We drove from LA to Houston for Christmas, when Xander was a little over 2 months old, and he handled 3 long days of driving like a champ. He slept for stretches, but was content to be in his car seat for hours at a time even when he was awake. We smiled smugly when peopled marveled that he was such a laid back baby. This is him contentedly passed out in the middle of the hotel bed after we drove 630 miles in one day:
We thought we had started him early enough with long drives that he was used to it, and we could continue going on our regular road trips to fun places. Then Xander decided to teach us a critical lesson in parenthood: The baby makes the rules, and will change said rules as soon as you start to get comfortable with them.
He woke up one day when he was around 4 months old and decided he hated his car seat with the fire of a thousand suns. We tried everything we could safely try to distract him or make him more comfortable, but nothing helped even a little bit. We concluded that he just hated being restrained, which was consistent with his personality.
I walk almost everywhere, so thankfully most days I don’t have to drive anywhere with him. I knew things had gotten bad when walking the 7 miles each way to my doctor’s appointment seemed like a better idea than spending 20 minutes in the car with Xander screaming. His crying escalates until he makes himself sick and struggles to breathe. I had to stop a total of 5 times during that 14 mile round trip to the doc to calm him down. Any parent knows how brutal it is to listen to your little one cry and not be able to fix it.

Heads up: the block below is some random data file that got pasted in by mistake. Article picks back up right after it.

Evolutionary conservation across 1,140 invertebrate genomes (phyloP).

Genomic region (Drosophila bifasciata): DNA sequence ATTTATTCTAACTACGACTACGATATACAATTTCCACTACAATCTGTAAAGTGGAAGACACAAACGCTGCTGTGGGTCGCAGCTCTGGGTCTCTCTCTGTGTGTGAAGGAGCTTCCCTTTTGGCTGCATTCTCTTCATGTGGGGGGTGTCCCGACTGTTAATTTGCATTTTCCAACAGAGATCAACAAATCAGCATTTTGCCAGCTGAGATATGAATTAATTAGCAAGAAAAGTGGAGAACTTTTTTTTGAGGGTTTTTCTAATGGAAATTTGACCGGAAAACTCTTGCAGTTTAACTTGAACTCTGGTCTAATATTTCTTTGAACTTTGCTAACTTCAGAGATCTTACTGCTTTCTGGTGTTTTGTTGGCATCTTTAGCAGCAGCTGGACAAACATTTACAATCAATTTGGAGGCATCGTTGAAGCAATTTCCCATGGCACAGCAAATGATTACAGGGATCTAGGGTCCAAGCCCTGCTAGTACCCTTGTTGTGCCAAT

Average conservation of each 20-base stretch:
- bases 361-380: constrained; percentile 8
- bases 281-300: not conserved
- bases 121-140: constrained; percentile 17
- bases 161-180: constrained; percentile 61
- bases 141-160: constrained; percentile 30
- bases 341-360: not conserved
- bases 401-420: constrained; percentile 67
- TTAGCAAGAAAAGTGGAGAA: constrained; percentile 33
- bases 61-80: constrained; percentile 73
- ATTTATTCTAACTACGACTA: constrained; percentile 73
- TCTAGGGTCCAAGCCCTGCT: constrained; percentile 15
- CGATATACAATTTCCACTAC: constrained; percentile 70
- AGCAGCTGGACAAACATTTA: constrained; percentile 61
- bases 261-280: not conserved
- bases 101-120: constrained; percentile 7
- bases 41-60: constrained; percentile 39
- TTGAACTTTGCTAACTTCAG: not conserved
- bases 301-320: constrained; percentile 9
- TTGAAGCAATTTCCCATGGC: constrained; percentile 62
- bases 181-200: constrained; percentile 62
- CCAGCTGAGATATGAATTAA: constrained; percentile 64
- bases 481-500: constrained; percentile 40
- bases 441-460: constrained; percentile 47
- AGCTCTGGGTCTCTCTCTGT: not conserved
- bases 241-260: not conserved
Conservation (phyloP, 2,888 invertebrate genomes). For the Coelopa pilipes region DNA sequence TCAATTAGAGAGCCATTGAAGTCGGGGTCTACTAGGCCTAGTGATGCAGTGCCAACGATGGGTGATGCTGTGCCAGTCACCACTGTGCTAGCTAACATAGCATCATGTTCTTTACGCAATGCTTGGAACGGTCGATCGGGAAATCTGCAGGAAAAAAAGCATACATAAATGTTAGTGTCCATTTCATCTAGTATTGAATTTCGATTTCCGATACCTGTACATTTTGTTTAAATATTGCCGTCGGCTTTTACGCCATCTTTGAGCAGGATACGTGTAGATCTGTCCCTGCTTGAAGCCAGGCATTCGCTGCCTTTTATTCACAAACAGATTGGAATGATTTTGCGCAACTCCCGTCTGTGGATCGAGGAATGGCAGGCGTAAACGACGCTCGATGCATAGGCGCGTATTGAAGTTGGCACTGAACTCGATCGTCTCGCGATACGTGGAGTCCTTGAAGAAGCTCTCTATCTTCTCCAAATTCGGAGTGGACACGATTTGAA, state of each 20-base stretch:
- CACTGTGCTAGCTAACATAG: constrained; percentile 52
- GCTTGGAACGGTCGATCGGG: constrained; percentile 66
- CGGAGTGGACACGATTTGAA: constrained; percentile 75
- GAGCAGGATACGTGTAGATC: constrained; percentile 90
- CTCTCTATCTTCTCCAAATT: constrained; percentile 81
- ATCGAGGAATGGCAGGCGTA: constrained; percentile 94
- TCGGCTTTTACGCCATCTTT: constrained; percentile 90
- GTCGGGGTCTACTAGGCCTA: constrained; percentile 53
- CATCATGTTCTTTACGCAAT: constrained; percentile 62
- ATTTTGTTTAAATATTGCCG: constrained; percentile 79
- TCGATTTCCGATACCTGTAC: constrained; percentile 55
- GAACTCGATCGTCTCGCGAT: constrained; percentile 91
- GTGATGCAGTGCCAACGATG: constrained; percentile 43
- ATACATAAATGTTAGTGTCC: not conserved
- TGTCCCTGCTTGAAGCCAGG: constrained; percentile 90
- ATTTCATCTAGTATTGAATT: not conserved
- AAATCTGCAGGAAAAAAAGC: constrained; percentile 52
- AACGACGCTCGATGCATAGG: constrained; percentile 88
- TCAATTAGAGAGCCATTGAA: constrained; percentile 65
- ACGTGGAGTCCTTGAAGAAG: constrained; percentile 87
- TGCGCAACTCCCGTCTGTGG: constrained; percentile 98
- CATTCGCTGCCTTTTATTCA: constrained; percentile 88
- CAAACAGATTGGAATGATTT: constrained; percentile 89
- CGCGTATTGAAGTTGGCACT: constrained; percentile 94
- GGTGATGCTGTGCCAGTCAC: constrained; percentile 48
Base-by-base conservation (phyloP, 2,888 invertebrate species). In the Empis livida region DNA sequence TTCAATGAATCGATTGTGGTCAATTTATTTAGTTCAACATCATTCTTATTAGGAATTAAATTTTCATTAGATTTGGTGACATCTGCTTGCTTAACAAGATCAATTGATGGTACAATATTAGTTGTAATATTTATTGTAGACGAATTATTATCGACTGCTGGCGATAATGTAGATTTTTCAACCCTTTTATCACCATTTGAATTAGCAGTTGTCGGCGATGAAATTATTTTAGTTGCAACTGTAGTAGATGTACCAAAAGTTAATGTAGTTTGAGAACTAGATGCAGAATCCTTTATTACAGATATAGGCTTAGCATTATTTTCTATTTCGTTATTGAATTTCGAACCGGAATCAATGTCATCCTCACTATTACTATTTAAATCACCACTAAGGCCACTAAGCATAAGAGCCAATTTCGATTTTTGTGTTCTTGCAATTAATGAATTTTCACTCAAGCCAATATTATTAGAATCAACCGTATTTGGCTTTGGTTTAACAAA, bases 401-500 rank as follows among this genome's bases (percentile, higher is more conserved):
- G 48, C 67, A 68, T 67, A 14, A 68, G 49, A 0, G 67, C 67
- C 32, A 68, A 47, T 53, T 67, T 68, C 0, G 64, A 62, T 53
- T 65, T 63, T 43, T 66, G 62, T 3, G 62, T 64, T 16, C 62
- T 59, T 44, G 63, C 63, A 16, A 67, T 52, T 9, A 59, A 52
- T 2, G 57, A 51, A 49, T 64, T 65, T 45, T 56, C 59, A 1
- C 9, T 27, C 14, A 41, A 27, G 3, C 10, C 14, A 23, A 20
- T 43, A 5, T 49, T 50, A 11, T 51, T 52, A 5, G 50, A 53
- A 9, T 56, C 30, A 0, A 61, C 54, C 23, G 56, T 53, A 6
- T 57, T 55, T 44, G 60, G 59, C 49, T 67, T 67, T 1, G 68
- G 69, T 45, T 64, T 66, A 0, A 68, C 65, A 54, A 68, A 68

We hoped (are still hoping!) it would be a relatively brief phase, but our trip to Park City was beginning to loom close with no improvement in his attitude towards the car seat. We made a pact before becoming parents that we would find a way to keep traveling and not give up going on adventures. It didn’t sound that hard back then, but now we would do anything to keep him happy. We decided that flying instead of the long drive would be a good compromise. We would have to give up our road trip and the night we had booked at the Lodge in Zion National Park (one of my favorite places in the world), but a flight seemed much more reasonable than 10+ hours of driving each way. Even if he hated it, it would be out of the way in just over an hour. With two of us, navigating the airport didn’t sound that hard. It was definitely the right choice.
I used to travel a lot for work–around 100 flights per year–so airports didn’t used to be a big deal for me. It was just part of my commute to work. Once we had Xander, it admittedly seemed a little more daunting to fly, but if you’re prepared, I think it minimizes the risk of it being a miserable experience. And even if it’s terrible, with the right mindset, you’ll get through it fine and be able to laugh about it later.